Satellite-Based Monitoring Is not Punishment

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I was out of the office when the Supreme Court of North Carolina released its latest batch of opinions, so I’m just now getting around to writing about big news related to satellite-based monitoring (SBM) of sex offenders. In State v. Bowditch, the state high court concluded that SBM is not a criminal punishment, and thus does not implicate constitutional prohibitions against ex post facto laws.

Bowditch was a consolidated case involving three defendants whose crimes occurred before the SBM regime was enacted into law in 2006.  At their G.S. 14-208.40B SBM determination hearing, the defendants developed an extensive factual record on various aspects of the monitoring regime, including the size and recharging period of the tracking devices enrollees must wear, the way the devices transmit information and alerts to DOC, and the various ways in which the program impacts an enrollee’s daily life. Based on that record, the defendants successfully persuaded the trial court that SBM is punitive—and thus an unconstitutional ex post facto punishment as applied to them. After the State appealed, the supreme court granted the defendants’ petition for discretionary review, bypassing the court of appeals.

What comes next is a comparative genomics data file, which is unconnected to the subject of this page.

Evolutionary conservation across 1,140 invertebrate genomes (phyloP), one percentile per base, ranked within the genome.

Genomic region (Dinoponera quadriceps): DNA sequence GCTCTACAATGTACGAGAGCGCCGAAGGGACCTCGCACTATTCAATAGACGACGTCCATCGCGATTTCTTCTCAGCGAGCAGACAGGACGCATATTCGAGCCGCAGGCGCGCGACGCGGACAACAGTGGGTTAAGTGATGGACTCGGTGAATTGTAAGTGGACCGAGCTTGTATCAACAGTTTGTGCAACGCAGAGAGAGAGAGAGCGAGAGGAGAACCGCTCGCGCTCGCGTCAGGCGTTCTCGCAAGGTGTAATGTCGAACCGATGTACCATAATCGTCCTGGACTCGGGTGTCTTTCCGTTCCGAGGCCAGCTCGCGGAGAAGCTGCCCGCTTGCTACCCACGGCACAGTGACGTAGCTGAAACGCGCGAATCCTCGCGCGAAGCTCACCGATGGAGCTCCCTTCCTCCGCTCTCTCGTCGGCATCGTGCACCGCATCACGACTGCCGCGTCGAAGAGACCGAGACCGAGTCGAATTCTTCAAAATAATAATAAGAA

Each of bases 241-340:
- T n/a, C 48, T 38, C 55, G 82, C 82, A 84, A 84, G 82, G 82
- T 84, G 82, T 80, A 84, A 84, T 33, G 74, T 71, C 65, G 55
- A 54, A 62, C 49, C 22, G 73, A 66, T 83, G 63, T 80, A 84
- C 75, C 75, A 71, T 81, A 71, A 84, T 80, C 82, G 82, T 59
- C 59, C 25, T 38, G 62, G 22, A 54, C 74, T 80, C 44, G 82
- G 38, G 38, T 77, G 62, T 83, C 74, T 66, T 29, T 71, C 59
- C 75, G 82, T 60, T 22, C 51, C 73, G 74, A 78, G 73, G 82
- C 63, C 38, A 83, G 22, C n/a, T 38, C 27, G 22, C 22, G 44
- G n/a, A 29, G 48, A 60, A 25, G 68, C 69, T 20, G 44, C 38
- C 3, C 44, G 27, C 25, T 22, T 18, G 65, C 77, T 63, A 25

The supreme court reversed. Using the “intent-effects” framework the United States Supreme Court has used to analyze other ex post facto challenges, see Smith v. Doe, 538 U.S. 84 (2003) (holding Alaska’s sex offender registration law to be nonpunitive), the court determined that the General Assembly did not intend for SBM to punish offenders, and that the regime was no so punitive in effect as to negate the legislature’s intent. Justice Brady wrote for a four-justice majority.

Regarding the legislature’s intent, the court concluded that the SBM law’s placement in Chapter 14 of the General Statues (the criminal law chapter) and its choice of DOC (the agency primarily responsible for criminal punishment) to oversee the program were not dispositive indicators of the legislative objective behind SBM. To the contrary, the court noted that the SBM law was placed in the same statutory article as the sex offender registration law—a regime already deemed civil by North Carolina’s appellate courts, State v. Sakobie, 165 N.C. App. 447 (2004)—and that it made sense from an “organizational and fiscal” standpoint for DOC to run the program.